Gospel Implications

Throughout the Biblical Gospels and especially throughout the book of Luke, Luke often uses the term “kingdom of God” to refer to what Jesus was teaching and preaching.  It is important that we don’t overlook this phrase, but notice that Luke was intentional in using the “kingdom of God” to refer to a lifestyle of faith.  Simply stated, the kingdom of God can be defined as believing, living, and operating with God as King.  If we are to understand this phrase in practical terms, the kingdom of God means that faith is more than just giving a verbal or mental ascent of believing in Jesus, but a true submission to Him.  This requires that we are continually adjusting our lives to live in obedience to Him and not simply rejoicing in our sinfulness and what Jesus has done for us.

There seems to be a huge disconnect between professing faith in Jesus and people submitting their lives to Him.  There are a growing number of people who never truly repent of sin, but only glory in what Jesus has done for us.  This should not be.  Even with as imperfect as we each are and how we may still fall into sin, there is no excuse to think that if we continue to embrace a life of sin, that we will be saved.

In sharing our faith with people, we have often reduced our efforts to a simple Gospel presentation.  Many times our methods have revolved around telling people only about Jesus dying on the cross for our sins and rising again that we might have eternal life with Him.  And although this is absolutely critical and foundational to faith, without sharing about the implications of the life of a believer as we go forward, it is an incomplete gospel at best.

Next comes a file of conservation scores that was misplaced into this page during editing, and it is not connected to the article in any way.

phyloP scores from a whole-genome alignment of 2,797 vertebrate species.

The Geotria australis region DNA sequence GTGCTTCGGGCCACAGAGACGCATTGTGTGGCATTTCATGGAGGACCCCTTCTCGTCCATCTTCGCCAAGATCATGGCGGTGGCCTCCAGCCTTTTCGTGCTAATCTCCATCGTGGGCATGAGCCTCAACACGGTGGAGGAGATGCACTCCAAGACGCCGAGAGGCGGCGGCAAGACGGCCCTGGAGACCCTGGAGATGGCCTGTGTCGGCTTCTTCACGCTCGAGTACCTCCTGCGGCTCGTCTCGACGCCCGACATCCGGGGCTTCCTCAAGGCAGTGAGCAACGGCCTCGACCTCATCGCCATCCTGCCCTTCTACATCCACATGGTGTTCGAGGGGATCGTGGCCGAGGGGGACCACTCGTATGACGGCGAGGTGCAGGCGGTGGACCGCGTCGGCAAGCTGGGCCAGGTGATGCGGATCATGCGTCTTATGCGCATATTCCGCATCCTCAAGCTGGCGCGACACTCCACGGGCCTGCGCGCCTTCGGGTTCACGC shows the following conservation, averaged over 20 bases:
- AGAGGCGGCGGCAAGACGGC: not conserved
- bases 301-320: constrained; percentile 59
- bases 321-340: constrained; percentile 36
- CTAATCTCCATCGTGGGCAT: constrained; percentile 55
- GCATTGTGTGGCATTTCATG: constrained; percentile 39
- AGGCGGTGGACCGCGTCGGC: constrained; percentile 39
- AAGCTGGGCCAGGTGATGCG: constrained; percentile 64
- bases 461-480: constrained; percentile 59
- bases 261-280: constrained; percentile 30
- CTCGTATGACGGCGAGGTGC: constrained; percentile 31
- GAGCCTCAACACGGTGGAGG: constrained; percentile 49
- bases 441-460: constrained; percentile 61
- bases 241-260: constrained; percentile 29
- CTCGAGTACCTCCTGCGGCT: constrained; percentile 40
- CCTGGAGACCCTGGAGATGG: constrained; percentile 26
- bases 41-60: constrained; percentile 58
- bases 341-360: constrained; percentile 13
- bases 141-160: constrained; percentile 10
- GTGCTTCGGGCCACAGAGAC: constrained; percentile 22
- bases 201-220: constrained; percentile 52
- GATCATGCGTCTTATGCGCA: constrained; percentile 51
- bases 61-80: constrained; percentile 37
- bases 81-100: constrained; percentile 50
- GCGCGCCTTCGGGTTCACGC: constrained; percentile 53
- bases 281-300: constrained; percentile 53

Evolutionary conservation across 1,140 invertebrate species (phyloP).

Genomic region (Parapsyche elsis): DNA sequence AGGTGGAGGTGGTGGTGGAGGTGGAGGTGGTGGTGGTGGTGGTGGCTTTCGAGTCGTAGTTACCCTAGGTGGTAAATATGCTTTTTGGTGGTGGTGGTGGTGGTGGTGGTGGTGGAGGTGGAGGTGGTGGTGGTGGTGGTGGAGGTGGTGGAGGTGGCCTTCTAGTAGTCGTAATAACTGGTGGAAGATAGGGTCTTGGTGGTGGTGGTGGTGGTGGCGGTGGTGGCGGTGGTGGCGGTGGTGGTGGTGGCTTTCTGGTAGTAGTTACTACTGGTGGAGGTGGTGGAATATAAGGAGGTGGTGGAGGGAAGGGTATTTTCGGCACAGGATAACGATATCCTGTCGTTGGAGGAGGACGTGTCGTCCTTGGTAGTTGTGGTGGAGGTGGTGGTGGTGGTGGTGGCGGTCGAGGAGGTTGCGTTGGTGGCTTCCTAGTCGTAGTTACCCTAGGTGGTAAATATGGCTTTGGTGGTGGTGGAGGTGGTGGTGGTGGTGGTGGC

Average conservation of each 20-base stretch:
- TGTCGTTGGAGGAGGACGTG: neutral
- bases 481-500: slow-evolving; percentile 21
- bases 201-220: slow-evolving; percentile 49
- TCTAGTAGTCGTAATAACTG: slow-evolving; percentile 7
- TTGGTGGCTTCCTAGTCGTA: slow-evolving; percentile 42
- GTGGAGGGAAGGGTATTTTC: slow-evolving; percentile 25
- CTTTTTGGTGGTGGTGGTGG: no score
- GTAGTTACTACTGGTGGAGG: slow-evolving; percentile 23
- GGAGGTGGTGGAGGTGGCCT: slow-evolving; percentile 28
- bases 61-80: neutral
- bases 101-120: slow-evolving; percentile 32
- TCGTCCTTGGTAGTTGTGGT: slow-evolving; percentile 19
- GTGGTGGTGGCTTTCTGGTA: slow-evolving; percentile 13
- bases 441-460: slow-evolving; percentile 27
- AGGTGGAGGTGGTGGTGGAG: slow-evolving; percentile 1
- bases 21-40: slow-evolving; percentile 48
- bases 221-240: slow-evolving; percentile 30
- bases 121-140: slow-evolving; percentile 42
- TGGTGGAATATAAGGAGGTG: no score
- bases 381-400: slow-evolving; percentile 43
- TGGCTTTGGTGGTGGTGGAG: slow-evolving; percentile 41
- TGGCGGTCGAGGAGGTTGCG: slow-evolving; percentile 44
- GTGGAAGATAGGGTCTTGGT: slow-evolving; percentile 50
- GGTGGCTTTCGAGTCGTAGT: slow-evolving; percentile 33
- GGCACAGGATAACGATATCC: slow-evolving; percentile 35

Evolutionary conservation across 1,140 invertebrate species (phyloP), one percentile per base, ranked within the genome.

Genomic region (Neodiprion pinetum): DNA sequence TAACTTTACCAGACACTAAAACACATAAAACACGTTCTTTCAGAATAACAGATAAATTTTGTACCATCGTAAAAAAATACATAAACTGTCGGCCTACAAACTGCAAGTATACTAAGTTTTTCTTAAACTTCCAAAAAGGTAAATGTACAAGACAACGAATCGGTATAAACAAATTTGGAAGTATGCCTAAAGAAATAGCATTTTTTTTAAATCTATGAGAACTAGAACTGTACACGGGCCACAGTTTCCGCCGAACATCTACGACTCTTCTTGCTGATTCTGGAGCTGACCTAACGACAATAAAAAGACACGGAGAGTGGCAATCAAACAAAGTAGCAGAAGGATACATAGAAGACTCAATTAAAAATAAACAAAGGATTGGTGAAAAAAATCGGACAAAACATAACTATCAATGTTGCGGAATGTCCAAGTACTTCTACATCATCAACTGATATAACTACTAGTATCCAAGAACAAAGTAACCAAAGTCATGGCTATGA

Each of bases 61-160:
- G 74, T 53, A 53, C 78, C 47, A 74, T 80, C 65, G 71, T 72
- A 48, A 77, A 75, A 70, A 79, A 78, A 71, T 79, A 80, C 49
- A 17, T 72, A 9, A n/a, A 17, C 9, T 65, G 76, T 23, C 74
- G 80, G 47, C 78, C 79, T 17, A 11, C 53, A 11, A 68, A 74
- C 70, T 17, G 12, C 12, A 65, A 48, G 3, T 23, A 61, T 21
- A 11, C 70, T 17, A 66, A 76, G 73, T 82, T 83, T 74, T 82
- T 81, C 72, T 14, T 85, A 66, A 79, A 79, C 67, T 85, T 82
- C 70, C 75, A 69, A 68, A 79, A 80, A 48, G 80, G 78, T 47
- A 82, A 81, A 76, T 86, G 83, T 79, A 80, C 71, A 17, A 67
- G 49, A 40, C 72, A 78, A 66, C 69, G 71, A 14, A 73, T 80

When urging people to not delay putting their faith in Jesus, we have also tended to fail to allow God to be able to work in people’s lives to bring them to a solid faith.  In doing so, we have missed giving people the time and space to understand the true cost of believing in Jesus and the impact of sin in their lives.  And since most people don’t have a Biblical background to begin with, it is even more important that they are given time to understand and work through these issues.

We must return to teaching and preaching about the implications of the Gospel and leave the results to God.

Many churches and believers have often fallen into the trap of being more concerned about the numbers of people making a “profession of faith” rather than the quality of the understanding of those that say they believe.  And the results speak for themselves.  As we look around at churches and professing believers, they tend to look more like the world and less like Biblical faith.  In order to continue to get the results that are expected, the only way is through compromise.  Instead of defining success by how many people say they believe, we should rather focus on each of us living and sharing our faith as a lifestyle of “bearing fruit in keeping with repentance” (Luke 3:8).  This might mean that we may see less people putting their faith in Jesus, but we will be finding ourselves faithful nonetheless.  Remember the Old Testament prophets.

We must be unwavering and uncompromising when it comes the Gospel.  The Gospel must include what it means to live and operate with God as our King and not just assurance that we are forgiven.  Therefore, we must be ready to make the investment to make sure people understand the implications of faith, without rushing them into some “decision”.  If we are careful in making sure people know what it truly means to believe in Jesus, those that do put their faith in Jesus will more likely remain grounded in faith for their entire lives.

So as we go from here, it is a good reminder for each of us to find ourselves living and growing in our faith, as well as looking at evangelism as much more than a “sales pitch” that includes the greater implications of the Gospel.  In the long run, I’m sure that the investment we make of walking alongside others, showing them what it means to follow Jesus, will have much greater impact and lasting results.